Thanks to funding from The Fay Slover Fund at The Boston Foundation, Catamount Arts is pleased to facilitate the donation of original art from artists and collectors and arrange for placement in area non-profits that provide human services. Recipients of recent gifts are the NEK Council on Aging, Rural Edge and NEKCA Head Start. Other human service agencies interested in acquiring original art by regional artists through this new civic-wide initiative can contact Catamount Gallery Director Katherine French at email@example.com.
The Council on Aging recently became the first mission-driven, client-directed association in the Northeast Kingdom to receive artwork through ArtsConnect@CatamountArts, a new and innovative program facilitated by Catamount Arts, funded by The Fay Slover Fund at The Boston Foundation.
Established in 1995 to expand public access to art in social-service settings, The Art Connection is headquartered in Boston, and supports Catamount Arts in its efforts to promote visual outreach throughout northern New Hampshire and Vermont, according to Katherine French, who came on board as Catamount’s new Gallery Director last year after retiring as Director Emerita of Danforth Art, a museum and art school located just outside of Boston.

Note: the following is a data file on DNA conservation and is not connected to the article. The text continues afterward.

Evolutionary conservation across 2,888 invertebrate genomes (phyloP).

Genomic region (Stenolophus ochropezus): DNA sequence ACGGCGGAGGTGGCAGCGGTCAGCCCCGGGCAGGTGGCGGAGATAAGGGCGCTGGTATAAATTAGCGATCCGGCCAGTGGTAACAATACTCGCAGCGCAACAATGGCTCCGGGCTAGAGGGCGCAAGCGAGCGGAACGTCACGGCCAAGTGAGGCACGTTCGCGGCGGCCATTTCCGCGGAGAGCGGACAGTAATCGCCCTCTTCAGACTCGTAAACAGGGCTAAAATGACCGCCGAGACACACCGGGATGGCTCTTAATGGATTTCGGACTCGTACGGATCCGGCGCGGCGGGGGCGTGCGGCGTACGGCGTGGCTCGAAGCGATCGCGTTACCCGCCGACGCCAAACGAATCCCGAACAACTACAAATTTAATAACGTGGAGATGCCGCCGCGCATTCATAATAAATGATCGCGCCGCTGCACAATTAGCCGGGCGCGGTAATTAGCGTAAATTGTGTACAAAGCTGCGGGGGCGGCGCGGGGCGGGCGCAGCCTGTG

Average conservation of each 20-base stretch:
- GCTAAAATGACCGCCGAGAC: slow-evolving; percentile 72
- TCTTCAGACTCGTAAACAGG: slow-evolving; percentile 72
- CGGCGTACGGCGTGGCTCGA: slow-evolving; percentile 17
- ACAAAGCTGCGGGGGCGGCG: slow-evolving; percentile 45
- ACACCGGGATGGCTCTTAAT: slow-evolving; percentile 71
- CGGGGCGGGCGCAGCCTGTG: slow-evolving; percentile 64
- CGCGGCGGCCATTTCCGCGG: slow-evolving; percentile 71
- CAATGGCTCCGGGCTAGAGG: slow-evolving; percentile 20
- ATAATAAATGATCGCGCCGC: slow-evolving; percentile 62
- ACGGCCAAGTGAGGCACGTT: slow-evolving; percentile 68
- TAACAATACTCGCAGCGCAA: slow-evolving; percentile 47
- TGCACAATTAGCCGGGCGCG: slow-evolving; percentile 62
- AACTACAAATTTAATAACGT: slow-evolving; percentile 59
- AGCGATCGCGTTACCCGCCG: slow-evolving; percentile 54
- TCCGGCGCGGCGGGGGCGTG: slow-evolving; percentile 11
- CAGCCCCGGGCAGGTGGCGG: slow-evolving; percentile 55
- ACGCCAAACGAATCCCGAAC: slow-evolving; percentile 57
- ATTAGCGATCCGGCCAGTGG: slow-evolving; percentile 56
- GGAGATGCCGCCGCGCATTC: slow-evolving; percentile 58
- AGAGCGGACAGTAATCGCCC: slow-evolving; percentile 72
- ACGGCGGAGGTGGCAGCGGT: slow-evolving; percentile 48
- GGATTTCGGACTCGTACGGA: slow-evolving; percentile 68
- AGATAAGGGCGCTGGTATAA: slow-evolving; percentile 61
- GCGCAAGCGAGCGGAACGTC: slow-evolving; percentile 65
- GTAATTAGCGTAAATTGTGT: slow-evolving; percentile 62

“I grew up in the Northeast Kingdom,” said French who now resides in Barton. “I know from personal experience how meaningful art can be. It allows us to see the world through the eyes of others and can have a profound effect on our lives.”
Social-service organizations that might not be able to buy art are invited, at no cost, to select works donated by New England artists for placement in public meeting places in their offices. The Council on Aging, which is reconfiguring how it uses its administrative headquarters in the historic Summer Street School, has opted to place Lady’s Mantle True Colors by West Barnet painter, Sharon Kenney Biddle, in its large conference room.
“We’re grateful to Sharon for donating a painting that brings lightness to often serious conversations we’re having about how best to meet the needs of an aging population,” commented Lisa Viles, the Council’s Executive Director. “This beautiful painting connects to the natural beauty we all enjoy here.”
Kenney Biddle, a well-regarded art teacher in the Peacham and Danville schools before her retirement, chose to depict Lady’s Mantle—a flower with soft, cup-like petals that capture water droplets after a rain and grows well in shady locations, including the painter’s garden. The frame for the painting was crafted by Frame Dames of St. Johnsbury, who generously donated their services.
The Council on Aging is now considering acquiring additional art for its ground-floor lobby, a smaller conference room, and for its offices in Newport and Island Pond. Other human service agencies interested in acquiring original art by regional artists through this new civic-wide initiative can contact Katherine French at firstname.lastname@example.org.